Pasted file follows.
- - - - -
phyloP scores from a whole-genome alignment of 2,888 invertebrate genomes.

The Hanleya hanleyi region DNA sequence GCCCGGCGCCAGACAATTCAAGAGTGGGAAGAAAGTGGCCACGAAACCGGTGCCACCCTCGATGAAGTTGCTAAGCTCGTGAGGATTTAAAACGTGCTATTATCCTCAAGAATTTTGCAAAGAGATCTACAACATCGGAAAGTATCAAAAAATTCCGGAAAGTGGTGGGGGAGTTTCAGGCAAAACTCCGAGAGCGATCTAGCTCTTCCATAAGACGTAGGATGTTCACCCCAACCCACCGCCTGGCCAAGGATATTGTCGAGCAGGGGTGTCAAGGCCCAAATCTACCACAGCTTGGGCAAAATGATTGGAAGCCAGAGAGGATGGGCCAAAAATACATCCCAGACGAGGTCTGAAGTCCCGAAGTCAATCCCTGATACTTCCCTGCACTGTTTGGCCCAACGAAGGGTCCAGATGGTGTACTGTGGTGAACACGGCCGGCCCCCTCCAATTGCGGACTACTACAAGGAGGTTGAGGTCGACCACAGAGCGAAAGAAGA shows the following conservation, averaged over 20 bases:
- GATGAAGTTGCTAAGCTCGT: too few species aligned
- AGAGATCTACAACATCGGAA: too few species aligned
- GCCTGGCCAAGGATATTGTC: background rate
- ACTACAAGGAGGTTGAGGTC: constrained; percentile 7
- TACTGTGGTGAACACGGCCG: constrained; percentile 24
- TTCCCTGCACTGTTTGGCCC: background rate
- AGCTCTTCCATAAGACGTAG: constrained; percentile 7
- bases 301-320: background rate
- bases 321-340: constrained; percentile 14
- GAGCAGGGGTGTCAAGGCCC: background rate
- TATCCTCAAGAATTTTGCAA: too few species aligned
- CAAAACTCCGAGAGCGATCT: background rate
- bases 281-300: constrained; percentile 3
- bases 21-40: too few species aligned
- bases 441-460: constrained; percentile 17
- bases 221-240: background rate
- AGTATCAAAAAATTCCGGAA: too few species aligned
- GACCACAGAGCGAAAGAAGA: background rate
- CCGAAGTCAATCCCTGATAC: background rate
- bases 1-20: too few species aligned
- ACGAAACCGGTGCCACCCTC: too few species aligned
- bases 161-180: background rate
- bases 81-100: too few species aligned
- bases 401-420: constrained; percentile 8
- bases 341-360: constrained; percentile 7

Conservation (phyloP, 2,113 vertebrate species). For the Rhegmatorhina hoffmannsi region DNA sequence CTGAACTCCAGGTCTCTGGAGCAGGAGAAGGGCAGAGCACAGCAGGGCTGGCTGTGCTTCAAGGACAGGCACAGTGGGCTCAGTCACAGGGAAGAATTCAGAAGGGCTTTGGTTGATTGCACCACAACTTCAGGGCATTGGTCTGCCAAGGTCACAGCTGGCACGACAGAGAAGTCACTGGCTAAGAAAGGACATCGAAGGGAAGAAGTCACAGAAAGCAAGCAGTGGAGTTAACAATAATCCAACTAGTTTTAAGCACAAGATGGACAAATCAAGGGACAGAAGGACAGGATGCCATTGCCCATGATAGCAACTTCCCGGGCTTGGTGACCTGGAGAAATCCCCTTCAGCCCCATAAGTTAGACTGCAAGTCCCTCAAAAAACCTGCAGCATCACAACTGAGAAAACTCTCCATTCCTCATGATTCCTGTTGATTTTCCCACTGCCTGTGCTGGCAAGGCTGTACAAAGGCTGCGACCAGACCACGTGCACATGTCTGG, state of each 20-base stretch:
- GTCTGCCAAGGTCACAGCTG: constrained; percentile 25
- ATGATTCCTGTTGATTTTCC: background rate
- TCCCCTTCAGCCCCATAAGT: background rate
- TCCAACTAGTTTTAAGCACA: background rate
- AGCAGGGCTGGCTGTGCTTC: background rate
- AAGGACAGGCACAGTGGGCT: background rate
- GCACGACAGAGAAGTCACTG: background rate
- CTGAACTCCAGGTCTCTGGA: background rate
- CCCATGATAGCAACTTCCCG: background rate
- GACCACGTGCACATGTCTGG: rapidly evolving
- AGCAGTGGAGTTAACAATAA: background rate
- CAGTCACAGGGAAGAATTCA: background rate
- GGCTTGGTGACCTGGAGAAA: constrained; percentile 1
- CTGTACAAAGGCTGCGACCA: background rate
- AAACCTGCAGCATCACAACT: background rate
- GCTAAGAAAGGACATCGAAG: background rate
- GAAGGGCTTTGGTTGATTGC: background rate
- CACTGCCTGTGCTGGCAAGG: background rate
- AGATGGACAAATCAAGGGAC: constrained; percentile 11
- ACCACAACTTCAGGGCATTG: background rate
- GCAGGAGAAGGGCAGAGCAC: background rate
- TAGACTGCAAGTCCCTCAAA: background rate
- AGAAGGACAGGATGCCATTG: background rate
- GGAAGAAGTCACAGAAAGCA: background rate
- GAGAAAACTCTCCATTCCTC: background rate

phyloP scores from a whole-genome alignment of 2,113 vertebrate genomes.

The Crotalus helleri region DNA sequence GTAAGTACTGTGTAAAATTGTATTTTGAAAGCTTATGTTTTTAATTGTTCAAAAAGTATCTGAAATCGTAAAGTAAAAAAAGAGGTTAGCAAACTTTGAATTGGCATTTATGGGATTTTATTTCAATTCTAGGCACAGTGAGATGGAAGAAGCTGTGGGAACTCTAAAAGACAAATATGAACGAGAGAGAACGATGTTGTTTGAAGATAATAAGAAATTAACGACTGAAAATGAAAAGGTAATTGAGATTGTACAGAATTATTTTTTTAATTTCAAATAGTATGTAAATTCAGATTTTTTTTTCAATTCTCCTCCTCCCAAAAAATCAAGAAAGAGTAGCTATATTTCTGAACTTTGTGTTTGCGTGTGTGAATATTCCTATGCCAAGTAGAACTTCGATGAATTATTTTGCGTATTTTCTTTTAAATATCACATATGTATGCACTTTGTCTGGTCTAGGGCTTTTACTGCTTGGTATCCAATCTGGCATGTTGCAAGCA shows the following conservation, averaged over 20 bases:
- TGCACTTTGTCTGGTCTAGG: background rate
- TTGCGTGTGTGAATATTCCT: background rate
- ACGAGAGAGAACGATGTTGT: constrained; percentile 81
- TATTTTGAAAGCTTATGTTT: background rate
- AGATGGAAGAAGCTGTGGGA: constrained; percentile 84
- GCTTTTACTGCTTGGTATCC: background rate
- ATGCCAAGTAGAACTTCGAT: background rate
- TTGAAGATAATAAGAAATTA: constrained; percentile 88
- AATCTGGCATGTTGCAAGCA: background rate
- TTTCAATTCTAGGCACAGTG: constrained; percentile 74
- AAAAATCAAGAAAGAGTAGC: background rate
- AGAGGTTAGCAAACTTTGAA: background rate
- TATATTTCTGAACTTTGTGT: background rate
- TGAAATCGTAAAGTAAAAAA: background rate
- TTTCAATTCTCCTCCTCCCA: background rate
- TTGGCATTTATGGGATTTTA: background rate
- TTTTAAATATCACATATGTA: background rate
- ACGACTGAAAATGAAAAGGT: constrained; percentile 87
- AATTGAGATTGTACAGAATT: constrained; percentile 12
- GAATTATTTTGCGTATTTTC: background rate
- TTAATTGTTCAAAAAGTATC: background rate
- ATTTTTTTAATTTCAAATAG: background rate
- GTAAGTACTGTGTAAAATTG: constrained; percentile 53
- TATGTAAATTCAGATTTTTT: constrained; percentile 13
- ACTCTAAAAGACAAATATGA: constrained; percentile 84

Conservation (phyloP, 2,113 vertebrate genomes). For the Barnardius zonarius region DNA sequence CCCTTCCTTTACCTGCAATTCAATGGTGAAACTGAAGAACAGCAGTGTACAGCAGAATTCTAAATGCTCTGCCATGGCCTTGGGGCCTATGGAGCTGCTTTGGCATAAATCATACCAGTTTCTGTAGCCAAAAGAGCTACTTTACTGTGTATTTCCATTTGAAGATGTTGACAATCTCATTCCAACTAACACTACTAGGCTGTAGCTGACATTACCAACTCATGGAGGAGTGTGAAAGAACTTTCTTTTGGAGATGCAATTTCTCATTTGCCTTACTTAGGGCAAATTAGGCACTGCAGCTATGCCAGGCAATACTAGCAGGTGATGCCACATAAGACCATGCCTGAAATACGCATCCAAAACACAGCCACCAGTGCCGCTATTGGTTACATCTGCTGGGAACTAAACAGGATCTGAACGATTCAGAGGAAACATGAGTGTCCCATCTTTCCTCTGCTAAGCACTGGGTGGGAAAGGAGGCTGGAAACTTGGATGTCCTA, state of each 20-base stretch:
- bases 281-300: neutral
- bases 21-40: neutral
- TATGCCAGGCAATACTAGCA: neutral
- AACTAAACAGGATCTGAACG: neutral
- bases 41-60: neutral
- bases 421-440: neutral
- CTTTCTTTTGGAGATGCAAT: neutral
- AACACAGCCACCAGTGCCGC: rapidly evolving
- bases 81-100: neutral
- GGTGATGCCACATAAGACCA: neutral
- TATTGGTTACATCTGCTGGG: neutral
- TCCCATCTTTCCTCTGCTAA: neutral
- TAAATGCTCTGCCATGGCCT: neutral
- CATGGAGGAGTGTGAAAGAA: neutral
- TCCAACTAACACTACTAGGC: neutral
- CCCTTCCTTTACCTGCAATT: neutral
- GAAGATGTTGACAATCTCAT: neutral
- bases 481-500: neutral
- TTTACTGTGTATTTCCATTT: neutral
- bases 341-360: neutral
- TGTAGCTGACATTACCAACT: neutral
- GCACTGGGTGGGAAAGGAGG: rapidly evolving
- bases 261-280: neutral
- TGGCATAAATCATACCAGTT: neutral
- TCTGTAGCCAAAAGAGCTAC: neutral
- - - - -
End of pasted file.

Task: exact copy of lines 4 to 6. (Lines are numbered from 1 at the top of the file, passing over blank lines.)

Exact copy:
- AGAGATCTACAACATCGGAA: too few species aligned
- GCCTGGCCAAGGATATTGTC: background rate
- ACTACAAGGAGGTTGAGGTC: constrained; percentile 7